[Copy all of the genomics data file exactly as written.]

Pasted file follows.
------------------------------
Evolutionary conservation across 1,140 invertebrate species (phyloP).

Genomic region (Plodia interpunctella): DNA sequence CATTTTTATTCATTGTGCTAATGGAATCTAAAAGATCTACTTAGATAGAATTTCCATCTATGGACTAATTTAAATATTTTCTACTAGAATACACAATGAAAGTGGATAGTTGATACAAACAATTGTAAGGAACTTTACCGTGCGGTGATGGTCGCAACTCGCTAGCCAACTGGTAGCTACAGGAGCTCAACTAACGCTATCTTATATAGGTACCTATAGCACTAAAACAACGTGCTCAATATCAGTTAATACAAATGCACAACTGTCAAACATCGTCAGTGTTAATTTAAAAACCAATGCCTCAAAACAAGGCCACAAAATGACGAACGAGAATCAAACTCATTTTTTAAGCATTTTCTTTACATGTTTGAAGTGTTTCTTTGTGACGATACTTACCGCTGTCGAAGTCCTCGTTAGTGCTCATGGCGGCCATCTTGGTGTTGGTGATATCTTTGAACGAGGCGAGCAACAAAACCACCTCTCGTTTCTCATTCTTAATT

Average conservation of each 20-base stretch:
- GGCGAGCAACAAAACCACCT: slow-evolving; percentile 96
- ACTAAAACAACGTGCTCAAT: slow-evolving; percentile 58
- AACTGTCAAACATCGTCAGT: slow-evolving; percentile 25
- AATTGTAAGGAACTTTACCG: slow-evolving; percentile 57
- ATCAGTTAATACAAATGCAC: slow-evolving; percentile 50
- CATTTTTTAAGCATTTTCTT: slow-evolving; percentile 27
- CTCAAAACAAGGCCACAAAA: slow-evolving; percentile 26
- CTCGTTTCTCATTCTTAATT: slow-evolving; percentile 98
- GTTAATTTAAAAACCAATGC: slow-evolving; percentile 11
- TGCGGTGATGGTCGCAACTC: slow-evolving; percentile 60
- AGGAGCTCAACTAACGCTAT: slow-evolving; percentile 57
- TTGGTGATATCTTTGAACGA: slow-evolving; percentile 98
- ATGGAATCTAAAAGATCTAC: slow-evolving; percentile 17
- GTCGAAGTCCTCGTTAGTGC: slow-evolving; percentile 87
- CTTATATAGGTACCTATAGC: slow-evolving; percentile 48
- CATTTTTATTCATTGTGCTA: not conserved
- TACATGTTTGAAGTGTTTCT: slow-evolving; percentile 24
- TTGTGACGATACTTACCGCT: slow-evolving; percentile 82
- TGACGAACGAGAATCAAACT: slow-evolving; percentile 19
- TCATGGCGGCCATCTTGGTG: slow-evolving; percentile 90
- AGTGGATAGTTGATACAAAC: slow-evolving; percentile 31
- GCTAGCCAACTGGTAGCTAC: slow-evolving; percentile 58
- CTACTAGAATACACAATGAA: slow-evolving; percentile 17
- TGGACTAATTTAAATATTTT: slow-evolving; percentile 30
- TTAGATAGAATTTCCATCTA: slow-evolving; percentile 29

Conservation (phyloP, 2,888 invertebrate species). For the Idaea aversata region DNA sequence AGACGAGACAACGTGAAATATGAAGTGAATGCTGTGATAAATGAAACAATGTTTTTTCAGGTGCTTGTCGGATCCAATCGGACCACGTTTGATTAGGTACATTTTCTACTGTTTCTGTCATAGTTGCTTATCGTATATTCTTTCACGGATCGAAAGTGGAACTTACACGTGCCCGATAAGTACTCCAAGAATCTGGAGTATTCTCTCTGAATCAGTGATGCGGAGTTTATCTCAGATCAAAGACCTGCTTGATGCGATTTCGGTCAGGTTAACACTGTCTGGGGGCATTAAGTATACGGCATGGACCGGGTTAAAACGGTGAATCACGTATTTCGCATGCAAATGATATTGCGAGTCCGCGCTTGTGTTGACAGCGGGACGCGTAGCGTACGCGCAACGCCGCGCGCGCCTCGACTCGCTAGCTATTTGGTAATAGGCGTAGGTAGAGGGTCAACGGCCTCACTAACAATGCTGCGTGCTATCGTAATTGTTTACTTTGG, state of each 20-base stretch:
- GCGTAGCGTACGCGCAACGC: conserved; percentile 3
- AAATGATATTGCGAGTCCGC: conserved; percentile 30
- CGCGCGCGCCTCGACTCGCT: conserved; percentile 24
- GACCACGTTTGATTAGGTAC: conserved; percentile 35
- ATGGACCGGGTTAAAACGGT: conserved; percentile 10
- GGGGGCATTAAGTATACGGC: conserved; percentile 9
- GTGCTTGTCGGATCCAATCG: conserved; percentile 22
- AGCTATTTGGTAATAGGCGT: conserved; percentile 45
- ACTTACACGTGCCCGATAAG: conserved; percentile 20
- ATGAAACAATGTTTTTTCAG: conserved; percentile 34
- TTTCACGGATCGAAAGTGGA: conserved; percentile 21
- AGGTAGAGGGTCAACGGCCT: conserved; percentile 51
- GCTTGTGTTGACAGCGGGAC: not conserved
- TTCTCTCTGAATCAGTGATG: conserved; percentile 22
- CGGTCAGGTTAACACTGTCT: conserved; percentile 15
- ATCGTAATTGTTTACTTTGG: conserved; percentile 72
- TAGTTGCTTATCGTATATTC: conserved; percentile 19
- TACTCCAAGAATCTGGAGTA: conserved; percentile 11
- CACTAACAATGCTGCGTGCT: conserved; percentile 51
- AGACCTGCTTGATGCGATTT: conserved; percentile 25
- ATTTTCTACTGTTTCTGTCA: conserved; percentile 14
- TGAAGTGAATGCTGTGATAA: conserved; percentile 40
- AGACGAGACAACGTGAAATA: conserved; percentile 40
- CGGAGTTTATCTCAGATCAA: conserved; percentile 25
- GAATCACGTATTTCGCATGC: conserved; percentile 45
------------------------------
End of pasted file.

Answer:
Evolutionary conservation across 1,140 invertebrate species (phyloP).

Genomic region (Plodia interpunctella): DNA sequence CATTTTTATTCATTGTGCTAATGGAATCTAAAAGATCTACTTAGATAGAATTTCCATCTATGGACTAATTTAAATATTTTCTACTAGAATACACAATGAAAGTGGATAGTTGATACAAACAATTGTAAGGAACTTTACCGTGCGGTGATGGTCGCAACTCGCTAGCCAACTGGTAGCTACAGGAGCTCAACTAACGCTATCTTATATAGGTACCTATAGCACTAAAACAACGTGCTCAATATCAGTTAATACAAATGCACAACTGTCAAACATCGTCAGTGTTAATTTAAAAACCAATGCCTCAAAACAAGGCCACAAAATGACGAACGAGAATCAAACTCATTTTTTAAGCATTTTCTTTACATGTTTGAAGTGTTTCTTTGTGACGATACTTACCGCTGTCGAAGTCCTCGTTAGTGCTCATGGCGGCCATCTTGGTGTTGGTGATATCTTTGAACGAGGCGAGCAACAAAACCACCTCTCGTTTCTCATTCTTAATT

Average conservation of each 20-base stretch:
- GGCGAGCAACAAAACCACCT: slow-evolving; percentile 96
- ACTAAAACAACGTGCTCAAT: slow-evolving; percentile 58
- AACTGTCAAACATCGTCAGT: slow-evolving; percentile 25
- AATTGTAAGGAACTTTACCG: slow-evolving; percentile 57
- ATCAGTTAATACAAATGCAC: slow-evolving; percentile 50
- CATTTTTTAAGCATTTTCTT: slow-evolving; percentile 27
- CTCAAAACAAGGCCACAAAA: slow-evolving; percentile 26
- CTCGTTTCTCATTCTTAATT: slow-evolving; percentile 98
- GTTAATTTAAAAACCAATGC: slow-evolving; percentile 11
- TGCGGTGATGGTCGCAACTC: slow-evolving; percentile 60
- AGGAGCTCAACTAACGCTAT: slow-evolving; percentile 57
- TTGGTGATATCTTTGAACGA: slow-evolving; percentile 98
- ATGGAATCTAAAAGATCTAC: slow-evolving; percentile 17
- GTCGAAGTCCTCGTTAGTGC: slow-evolving; percentile 87
- CTTATATAGGTACCTATAGC: slow-evolving; percentile 48
- CATTTTTATTCATTGTGCTA: not conserved
- TACATGTTTGAAGTGTTTCT: slow-evolving; percentile 24
- TTGTGACGATACTTACCGCT: slow-evolving; percentile 82
- TGACGAACGAGAATCAAACT: slow-evolving; percentile 19
- TCATGGCGGCCATCTTGGTG: slow-evolving; percentile 90
- AGTGGATAGTTGATACAAAC: slow-evolving; percentile 31
- GCTAGCCAACTGGTAGCTAC: slow-evolving; percentile 58
- CTACTAGAATACACAATGAA: slow-evolving; percentile 17
- TGGACTAATTTAAATATTTT: slow-evolving; percentile 30
- TTAGATAGAATTTCCATCTA: slow-evolving; percentile 29

Conservation (phyloP, 2,888 invertebrate species). For the Idaea aversata region DNA sequence AGACGAGACAACGTGAAATATGAAGTGAATGCTGTGATAAATGAAACAATGTTTTTTCAGGTGCTTGTCGGATCCAATCGGACCACGTTTGATTAGGTACATTTTCTACTGTTTCTGTCATAGTTGCTTATCGTATATTCTTTCACGGATCGAAAGTGGAACTTACACGTGCCCGATAAGTACTCCAAGAATCTGGAGTATTCTCTCTGAATCAGTGATGCGGAGTTTATCTCAGATCAAAGACCTGCTTGATGCGATTTCGGTCAGGTTAACACTGTCTGGGGGCATTAAGTATACGGCATGGACCGGGTTAAAACGGTGAATCACGTATTTCGCATGCAAATGATATTGCGAGTCCGCGCTTGTGTTGACAGCGGGACGCGTAGCGTACGCGCAACGCCGCGCGCGCCTCGACTCGCTAGCTATTTGGTAATAGGCGTAGGTAGAGGGTCAACGGCCTCACTAACAATGCTGCGTGCTATCGTAATTGTTTACTTTGG, state of each 20-base stretch:
- GCGTAGCGTACGCGCAACGC: conserved; percentile 3
- AAATGATATTGCGAGTCCGC: conserved; percentile 30
- CGCGCGCGCCTCGACTCGCT: conserved; percentile 24
- GACCACGTTTGATTAGGTAC: conserved; percentile 35
- ATGGACCGGGTTAAAACGGT: conserved; percentile 10
- GGGGGCATTAAGTATACGGC: conserved; percentile 9
- GTGCTTGTCGGATCCAATCG: conserved; percentile 22
- AGCTATTTGGTAATAGGCGT: conserved; percentile 45
- ACTTACACGTGCCCGATAAG: conserved; percentile 20
- ATGAAACAATGTTTTTTCAG: conserved; percentile 34
- TTTCACGGATCGAAAGTGGA: conserved; percentile 21
- AGGTAGAGGGTCAACGGCCT: conserved; percentile 51
- GCTTGTGTTGACAGCGGGAC: not conserved
- TTCTCTCTGAATCAGTGATG: conserved; percentile 22
- CGGTCAGGTTAACACTGTCT: conserved; percentile 15
- ATCGTAATTGTTTACTTTGG: conserved; percentile 72
- TAGTTGCTTATCGTATATTC: conserved; percentile 19
- TACTCCAAGAATCTGGAGTA: conserved; percentile 11
- CACTAACAATGCTGCGTGCT: conserved; percentile 51
- AGACCTGCTTGATGCGATTT: conserved; percentile 25
- ATTTTCTACTGTTTCTGTCA: conserved; percentile 14
- TGAAGTGAATGCTGTGATAA: conserved; percentile 40
- AGACGAGACAACGTGAAATA: conserved; percentile 40
- CGGAGTTTATCTCAGATCAA: conserved; percentile 25
- GAATCACGTATTTCGCATGC: conserved; percentile 45